What words are you using to describe yourself?
Do you resemble those old people rocking on the front porch comparing surgery scars and doctors’ diagnosis? One of those who answer anyone else’s health concerns like loaded shotgun shells – with “Well, if you think that’s bad, just listen to this.”
One of my audience guests told me recently that when she used to ask someone how they were – as a courtesy opening line – they would usually respond, “Fine.” She said that now its thirty minutes later after they have catalogued all their ailments and surgical procedures! I explained that maybe it was time to change the question into something which would allow the person’s answer to not be so focused on their health.
Health concerns and diagnosis are growing at such a fast pace as more and more “syndromes” get accepted as appropriate medical conditions. ‘I can’t eat that, I have…” “I can’t drink that, I have…” “I can’t do that, I have…”
Our society is starting to define themselves by what ails them – not what they may have to contribute or their talents or aspirations.
This used to be the purview of older people, but now, it’s any age.
I understand. I did that once myself.
I had so many illnesses, surgeries, and conditions that I defined myself by that and its limitations. Then, one day I had what I called a “death nap.” In the middle of the afternoon, I laid down and my whole life flashed before my eyes – beginning to end, chronicling everything I‘d done, things I wished I HAD done and things I wish I hadn’t done. When I woke up, I had an epiphany – I could either BE my disease or just be someone who had it. And that decision – to just be someone who had it, changed my life.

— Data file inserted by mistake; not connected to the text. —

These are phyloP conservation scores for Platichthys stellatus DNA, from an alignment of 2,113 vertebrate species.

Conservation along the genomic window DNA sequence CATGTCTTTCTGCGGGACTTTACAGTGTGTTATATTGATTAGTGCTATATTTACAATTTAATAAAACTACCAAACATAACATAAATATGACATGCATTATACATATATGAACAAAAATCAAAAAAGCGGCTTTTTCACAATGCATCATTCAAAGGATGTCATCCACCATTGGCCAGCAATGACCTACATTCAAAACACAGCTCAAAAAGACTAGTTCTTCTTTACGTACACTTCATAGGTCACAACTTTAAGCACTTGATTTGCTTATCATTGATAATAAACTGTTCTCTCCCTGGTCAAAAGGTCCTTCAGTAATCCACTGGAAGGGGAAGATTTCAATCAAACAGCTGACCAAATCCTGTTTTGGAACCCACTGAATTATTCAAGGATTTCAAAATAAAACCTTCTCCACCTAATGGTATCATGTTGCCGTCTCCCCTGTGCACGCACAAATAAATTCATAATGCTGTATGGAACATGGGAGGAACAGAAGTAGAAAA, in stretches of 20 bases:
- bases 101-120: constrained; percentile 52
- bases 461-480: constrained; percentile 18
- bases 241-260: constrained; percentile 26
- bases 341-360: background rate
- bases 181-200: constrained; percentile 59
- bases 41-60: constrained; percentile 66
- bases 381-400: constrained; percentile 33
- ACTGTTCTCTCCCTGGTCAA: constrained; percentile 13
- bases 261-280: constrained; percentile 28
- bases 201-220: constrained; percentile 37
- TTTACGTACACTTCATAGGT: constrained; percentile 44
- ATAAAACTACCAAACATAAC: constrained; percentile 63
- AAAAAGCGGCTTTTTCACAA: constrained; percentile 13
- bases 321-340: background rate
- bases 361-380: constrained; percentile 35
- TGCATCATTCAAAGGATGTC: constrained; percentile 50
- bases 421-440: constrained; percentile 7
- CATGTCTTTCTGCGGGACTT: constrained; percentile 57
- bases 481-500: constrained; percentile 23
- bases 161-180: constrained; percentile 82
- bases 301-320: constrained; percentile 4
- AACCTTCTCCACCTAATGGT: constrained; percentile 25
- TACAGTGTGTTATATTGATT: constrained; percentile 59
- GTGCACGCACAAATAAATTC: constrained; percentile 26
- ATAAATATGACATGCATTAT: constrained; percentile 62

I started focusing on what I could do, not on what I couldn’t.
Could I walk a mile? No, but I could walk a block.
Could I take a full-course load of college classes? No, but I could take one class. And those baby steps allowed me to reclaim my life and move forward to create a new reality for myself – one predicated on hope, endurance, and accomplishment.
I started college in 1966 and I graduated from college in 2014 with a Bachelor of Science in Cultural Studies with a concentration on the Far and Middle East. A dream I had had since high school. It wouldn’t have become reality if I had continued to view myself by what I couldn’t do.
Change the conversation.
When someone starts chronicling their health condition, switch the focus, ask questions which prompt different responses.
If you know someone who is fixated on their diagnosis, then asking the question, “How are you?” wouldn’t be productive. Make statements which require a different focus, like, “Wow, that’s a great color on you. How did you choose that?” Or, “What was it you wanted to be as a kid?” Or, “If you could have dinner with anyone, dead or alive, who would it be and why?”
These questions allow you to learn more about the person you are conversing with without having them define themselves in “disease” conditions.
It’s time we all started listening to the words we use to describe ourselves.
Words have power.
How many times have you said you didn’t want something to happen and, bam, it did? And how many times have you said, “Wow, I’d really like that” and, bam, it happened. What reality do you want to create? Start seeing yourself as well. Start seeing and speaking about yourself in terms of wellness instead of disease and see what happens.
It’s all about perspective.
Change what questions you ask and change how you answer questions. Who knows what an incredible life you will create for yourself…
Benefit from the Adapter Factor
Linda Lynch-Johnson is available for keynote, breakout sessions and spousal programs for your next event.
Let her help you use The Adapter Factor to thrive. She can be reached through her agent, Jennifer Lier at Las Vegas Keynote Speakers by calling 702-706-4037, or by using the button below…